But given that I acknowledged that point at the outset, that cannot logically be the reason why you responded to my post.
It was because of the predator claim, which they are not predatory in my experience. My evidence was they don't advertise or seek out buyers. They are approached and asked to sell a product; that's not predatory. I gave the example of alcohol advertisement, etc.
Your counter to my point was anecdotal. You've seen family fall apart due to drugs and blame, in some part, the dealers. Ok. That's your take. My anecdotal evidence would be dealers that I deal with, who are intelligent, some college graduated, some blue collar workers, who are just looking to make cash on the side.
They're pretty bold, and apparently they must be making some decent money on the stuff.
Well copper is expensive as shit and when you steal a tone of the stuff you make some decent money.
current prices are around 4 euros a kilo so if you nab a tone of the stuff you get 4000 EURos minus the 10% the companies take for dealing with "scrap" metals and if your a gypsy you dont pay the income tax lol so your left with 3600 EUR or 4900 $ and since copper is heavy you get a tone peaty fast if you start emptying out warehouses
EDIT: lol crap used 2007 prices, now its almost double that. So 7000 EUR or 9500 $
Edited by frako, : No reason given.
Christianity, One woman's lie about an affair that got seriously out of hand
We needn't go anywhere. I stand by my position that in general, people who sell addictive, poison to addicts are predators. I don't care if those sellers are polished, educated, or nice. I have even less respect for people who do so despite the fact that they don't even need the money.
I agree that my story was anecdotal. But I know quite a few anecdotes.
Less than one month of MacDonalds damn near killed Morgan Spurlock.
Yeah, but like the guy in "Fat Head" points out, you'd probably kill yourself if you ate 5200 calories a day of garden salads. Be honest, what does McDonalds do that is so bad? Provide cheap food?
In the US, one in five children (one in FIVE!) face food insecurity because of the low incomes of their parents. That's one out of every five children who don't always get fed every day because their parents are making the choice between paying the rent and paying for food. Making food more expensive takes it out of the mouths of some nonzero number of children. Sure, McDonalds makes cheap-ass burgers out of low-quality beef that normally wouldn't make it to retail.
That's a good thing! I'm not saying McDonalds deserves a Nobel Prize but they're not forcing people to eat their crap, or eat 5500 calories of it every day for a month. The Morgan Spurlock fallacy is that if its bad to eat McDonalds three times a day for twenty days, it must be bad to eat it at all. But dosage is everything. Even water is poisonous in a large enough dose. Its also necessary for life.
Extremely aggressive marketing to children to get them hooked on their cheap unhealthy food, that is designed to be more desireable than nutritious, before they get a chance to make their own good eating habits. Parents can't compete with clowns during cartoons' commercials and totally kick-ass playpens (that I would still play in if they were bigger).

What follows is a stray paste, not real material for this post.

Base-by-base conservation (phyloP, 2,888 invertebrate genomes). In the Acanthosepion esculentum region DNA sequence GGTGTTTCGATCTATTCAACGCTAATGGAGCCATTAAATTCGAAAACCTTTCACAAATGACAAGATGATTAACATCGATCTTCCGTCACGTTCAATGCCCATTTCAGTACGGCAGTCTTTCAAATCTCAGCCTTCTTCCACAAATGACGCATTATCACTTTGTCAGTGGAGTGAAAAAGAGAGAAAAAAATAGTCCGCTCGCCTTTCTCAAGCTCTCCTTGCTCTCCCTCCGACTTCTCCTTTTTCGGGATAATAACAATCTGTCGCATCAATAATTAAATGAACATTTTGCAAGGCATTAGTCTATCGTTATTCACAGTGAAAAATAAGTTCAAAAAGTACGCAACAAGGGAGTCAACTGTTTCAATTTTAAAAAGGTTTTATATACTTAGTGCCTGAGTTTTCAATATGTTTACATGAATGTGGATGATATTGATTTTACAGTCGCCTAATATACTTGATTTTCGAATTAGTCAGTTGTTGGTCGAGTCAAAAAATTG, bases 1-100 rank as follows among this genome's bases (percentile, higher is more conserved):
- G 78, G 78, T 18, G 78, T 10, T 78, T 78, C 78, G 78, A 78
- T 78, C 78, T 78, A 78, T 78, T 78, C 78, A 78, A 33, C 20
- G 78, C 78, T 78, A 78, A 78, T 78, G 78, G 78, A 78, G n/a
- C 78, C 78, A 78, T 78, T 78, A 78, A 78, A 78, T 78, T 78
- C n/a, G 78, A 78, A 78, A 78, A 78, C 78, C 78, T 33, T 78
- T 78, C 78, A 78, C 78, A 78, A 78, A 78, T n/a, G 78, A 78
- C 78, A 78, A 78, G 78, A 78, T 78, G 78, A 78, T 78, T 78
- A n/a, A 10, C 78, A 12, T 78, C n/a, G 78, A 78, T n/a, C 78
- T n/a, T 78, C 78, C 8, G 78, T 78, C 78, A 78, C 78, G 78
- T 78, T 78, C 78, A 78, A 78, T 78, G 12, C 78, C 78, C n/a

there is nothing evil about marketing to children.
Its sleazy and intrusive. We've banned that sort of market from cigarette companies because their product are unhealthy, and I think the same case could be made against fast food.
Parents still have to make choices, and still have to pay.
A flippant response like that makes it sound like you don't have much experience with children...
McDonalds is easy for the parents too. And kids tend to get what they want. Spoiling their desires with cheap gimmicks like clowns and playpens could be called "evil" when your product is designed to be all taste and no nutrition while min/maxing cost and profit. Certainly, trying to get kids to eat healthier food would be a nobler cause.
The vast majority of food marketed to kids is nothing but sugar.
"you silly silly rabbit, trix are for kids!"
You're arguing "Is" versus "Ought".
and McDonald's is more healthy than a lot of other fast food places. I eat at McDonald's about 1-3 times per week, and over the past 5 months I have lost 40lbs.
there is nothing evil about marketing to children. Parents still have to make choices, and still have to pay. The vast majority of food marketed to kids is nothing but sugar.
quote:Marketing research devises ever more sophisticated means of reaching the public and shaping people’s preferences. This includes intensive advertising directed at young children. Lucy Hughes, the director of strategy for the large communications management company, Initiative Media, has done extensive research developing advertising strategies to exploit what she calls the “Nag Factor.”2 The basic problem is simple: since children don’t have a lot of money to spend themselves, how can advertisers get their parents to buy things for them? The solution is to help cultivate the art of nagging by modeling effective nagging behavior in advertisements. In an interview, Hughes reports that “the way a child nags to the parent will have an impact on whether or not the parent will buy the product.”3 Her research has demonstrated that “anywhere from 20 percent to 40 percent of purchases would not have occurred unless the children had nagged the parents.”4 So, instead of directing advertisements for children’s products mainly at parents, children are the targeted and shown how to nag for good results.
And how is this not blatant exploitation of a child?